Jun 23, 2011

A Commoner Reviews Bardog Tavern

I thought I’d start picking up some loose ends and cover items I hadn’t found room for in earlier blogs.  I also wanted to start a series of reviews of certain dives, restaurants, etc., I’ve visited recently.  First on that list is the Bardog Tavern in downtown Memphis, Tenn.

I’ve been to Memphis several times, but I hadn’t heard of the Bardog until I began researching for new places to go during the Beale Street Music Festival earlier this year. Even though I’m a commoner, I can’t help but want to try something new with every visit to a favorite town.   Sure enough, Bardog has only been in business since September 2008, but one thing that appealed to me is it looks like it’s been a downtown institution forever.  It’s on Monroe Avenue, just a block or so off the Main Street trolley line, so it’s easy walking from anywhere downtown. 
But what appealed most to me about the Bardog was the Saturday and Sunday brunch menu, along with $4 bloody marys during brunch – definitely a good deal for any downtown bar.  It apparently also appealed to many of my friends who also frequent Brewhaus and had also descended on Memphis for the festival. 

They came in droves! 
Watch him, folks!  He's a thoroughly dangerous man!
The food did not disappoint.  I ordered my three-egg omelette “loaded” and could not finish it.  It came with an abundance of mushrooms, cheese, peppers and a variety of breakfast meat.  I was also encouraged by the fact that the bartenders made their bloody mary mix from scratch, but be careful for what you ask for. 
The first bloody mary I had was quite tasty, although a little less peppery than I prefer (that’s my Cajun roots talking).  But then our group ordered a second round, which required more bloody mary mix to be made.  Whoever made the second batch was either the world’s greatest fan of horseradish or was trying to punish tourists, because the horseradish overpowered the rest of the drink.  So, while I credit Bardog for making their bloodys entirely from scratch (which is a rarer and rarer thing anymore), you should probably expect the quality to vary from drink to drink.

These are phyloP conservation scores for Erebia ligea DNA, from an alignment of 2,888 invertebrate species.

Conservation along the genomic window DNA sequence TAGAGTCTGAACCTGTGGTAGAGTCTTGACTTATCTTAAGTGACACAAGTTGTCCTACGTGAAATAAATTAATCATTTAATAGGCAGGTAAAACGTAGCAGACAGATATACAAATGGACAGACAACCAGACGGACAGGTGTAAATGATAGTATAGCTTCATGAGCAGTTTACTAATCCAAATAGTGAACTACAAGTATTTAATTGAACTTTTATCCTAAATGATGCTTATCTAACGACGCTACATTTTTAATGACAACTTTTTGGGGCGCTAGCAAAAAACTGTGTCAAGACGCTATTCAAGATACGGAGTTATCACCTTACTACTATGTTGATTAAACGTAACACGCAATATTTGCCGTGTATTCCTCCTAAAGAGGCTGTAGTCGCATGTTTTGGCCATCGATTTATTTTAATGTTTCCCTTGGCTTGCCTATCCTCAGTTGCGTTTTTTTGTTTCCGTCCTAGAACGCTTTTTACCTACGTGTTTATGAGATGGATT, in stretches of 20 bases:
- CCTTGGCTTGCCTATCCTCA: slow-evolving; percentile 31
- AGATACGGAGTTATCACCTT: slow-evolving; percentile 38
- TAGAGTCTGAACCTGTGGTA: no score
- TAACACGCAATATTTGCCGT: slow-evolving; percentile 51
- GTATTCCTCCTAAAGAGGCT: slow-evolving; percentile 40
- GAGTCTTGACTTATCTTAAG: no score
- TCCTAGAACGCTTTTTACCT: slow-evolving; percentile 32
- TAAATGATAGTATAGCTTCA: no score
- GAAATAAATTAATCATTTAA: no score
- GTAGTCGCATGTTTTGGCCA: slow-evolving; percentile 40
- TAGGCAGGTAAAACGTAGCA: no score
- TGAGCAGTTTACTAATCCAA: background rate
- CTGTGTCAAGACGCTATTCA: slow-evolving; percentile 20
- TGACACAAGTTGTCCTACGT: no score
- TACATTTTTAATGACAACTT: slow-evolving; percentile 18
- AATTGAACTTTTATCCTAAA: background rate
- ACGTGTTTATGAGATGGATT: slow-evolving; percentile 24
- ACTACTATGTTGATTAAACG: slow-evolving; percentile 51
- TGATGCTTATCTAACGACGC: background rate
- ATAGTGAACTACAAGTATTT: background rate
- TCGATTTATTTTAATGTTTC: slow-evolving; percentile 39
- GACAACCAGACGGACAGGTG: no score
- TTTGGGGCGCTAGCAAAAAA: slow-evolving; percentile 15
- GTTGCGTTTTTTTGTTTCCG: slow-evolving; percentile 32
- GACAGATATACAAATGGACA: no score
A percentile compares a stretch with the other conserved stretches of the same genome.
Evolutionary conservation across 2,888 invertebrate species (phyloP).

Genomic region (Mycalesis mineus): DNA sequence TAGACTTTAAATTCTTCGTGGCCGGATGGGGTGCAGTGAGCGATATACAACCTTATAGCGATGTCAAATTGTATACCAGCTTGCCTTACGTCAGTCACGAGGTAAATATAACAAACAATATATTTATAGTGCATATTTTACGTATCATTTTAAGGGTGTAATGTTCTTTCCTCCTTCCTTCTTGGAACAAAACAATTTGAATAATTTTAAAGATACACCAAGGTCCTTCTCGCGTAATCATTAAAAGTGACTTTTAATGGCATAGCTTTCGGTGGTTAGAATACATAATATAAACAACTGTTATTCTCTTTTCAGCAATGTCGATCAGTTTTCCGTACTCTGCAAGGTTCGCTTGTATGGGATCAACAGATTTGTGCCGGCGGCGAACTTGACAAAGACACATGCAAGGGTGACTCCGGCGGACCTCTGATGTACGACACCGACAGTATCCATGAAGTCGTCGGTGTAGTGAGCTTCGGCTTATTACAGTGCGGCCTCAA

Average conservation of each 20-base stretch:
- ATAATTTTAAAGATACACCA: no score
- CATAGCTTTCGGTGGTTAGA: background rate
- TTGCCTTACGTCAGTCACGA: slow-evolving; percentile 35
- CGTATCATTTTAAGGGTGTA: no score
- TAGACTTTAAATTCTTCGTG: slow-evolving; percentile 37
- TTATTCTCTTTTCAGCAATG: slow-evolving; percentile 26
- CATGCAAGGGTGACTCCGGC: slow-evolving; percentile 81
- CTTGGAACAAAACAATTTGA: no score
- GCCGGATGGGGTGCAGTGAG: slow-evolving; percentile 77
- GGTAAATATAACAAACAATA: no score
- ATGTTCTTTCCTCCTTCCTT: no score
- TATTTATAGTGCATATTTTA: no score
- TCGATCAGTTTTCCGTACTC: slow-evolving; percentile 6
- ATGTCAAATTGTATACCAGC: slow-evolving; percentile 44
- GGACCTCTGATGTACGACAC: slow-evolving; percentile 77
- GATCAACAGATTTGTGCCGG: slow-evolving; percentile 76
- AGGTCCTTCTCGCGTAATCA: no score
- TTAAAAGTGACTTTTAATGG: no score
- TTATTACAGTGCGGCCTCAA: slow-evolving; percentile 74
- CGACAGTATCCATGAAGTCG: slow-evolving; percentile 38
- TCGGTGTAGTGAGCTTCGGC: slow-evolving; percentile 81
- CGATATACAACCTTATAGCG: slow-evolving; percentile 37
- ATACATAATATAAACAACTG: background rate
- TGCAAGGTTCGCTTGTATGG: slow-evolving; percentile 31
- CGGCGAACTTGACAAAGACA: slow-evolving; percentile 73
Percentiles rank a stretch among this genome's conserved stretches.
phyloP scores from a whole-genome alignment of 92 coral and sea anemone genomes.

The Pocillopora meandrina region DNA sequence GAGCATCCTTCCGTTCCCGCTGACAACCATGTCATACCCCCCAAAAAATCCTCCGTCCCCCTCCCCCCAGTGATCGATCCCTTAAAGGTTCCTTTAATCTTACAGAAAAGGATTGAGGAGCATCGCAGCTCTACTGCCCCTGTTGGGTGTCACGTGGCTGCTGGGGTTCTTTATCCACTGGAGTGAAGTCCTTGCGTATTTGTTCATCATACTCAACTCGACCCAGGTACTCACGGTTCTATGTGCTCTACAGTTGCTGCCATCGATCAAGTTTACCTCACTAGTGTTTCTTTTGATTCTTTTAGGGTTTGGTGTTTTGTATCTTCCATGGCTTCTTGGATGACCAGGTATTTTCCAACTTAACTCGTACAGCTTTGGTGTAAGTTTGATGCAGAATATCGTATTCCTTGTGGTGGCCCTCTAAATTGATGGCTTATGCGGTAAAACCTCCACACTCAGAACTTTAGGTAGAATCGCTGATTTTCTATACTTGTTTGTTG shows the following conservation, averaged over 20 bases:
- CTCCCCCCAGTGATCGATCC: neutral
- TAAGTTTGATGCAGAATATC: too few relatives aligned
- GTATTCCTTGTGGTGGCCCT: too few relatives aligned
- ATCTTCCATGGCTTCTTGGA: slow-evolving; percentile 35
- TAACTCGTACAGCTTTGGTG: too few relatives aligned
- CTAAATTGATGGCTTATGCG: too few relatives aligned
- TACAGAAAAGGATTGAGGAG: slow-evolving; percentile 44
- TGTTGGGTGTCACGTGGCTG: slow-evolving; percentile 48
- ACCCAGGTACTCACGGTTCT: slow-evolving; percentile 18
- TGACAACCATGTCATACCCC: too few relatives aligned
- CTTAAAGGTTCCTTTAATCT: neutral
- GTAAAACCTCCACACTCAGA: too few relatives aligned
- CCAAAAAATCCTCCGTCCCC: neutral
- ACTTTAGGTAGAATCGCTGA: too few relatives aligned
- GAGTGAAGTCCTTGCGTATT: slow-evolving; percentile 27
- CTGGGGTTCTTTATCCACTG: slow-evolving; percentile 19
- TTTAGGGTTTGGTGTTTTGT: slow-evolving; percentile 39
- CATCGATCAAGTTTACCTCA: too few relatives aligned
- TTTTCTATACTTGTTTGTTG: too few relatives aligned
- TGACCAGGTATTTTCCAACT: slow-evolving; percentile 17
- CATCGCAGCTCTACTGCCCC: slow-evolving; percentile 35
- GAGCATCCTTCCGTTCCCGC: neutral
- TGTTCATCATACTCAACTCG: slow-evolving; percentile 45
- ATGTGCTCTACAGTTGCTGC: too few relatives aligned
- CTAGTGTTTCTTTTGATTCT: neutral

The rest of the menu seemed very intriguing, and I can’t wait to try something else on my return visit.  The choices are somewhat limited but impressively varied.  If I don’t go for brunch next time, I wouldn’t mind trying the spaghetti they boast about on their website.  Plus, in my opinion, you have to love any dive where you can still order a cheap fried egg sandwich.   

About the atmosphere, like most good dives, its décor seemed dark and eclectic.  Like most good Irish bars, the top of the main cabinet is appropriately lined with Jameson bottles likely emptied by the patrons.  I thought having the specials on a chalkboard was a good touch and went well with the overall vibe of the bar.  I also like knowing the prices of what’s on tap up front, and the pints were generous for the price and location.
The bicycle hanging from the ceiling was another nice touch.

All in all, I found Bardog to be a very fun place to hang out, possibly meet some regulars, get some tasty hangover food and take advantage of the brunch specials … especially if you love horseradish.         

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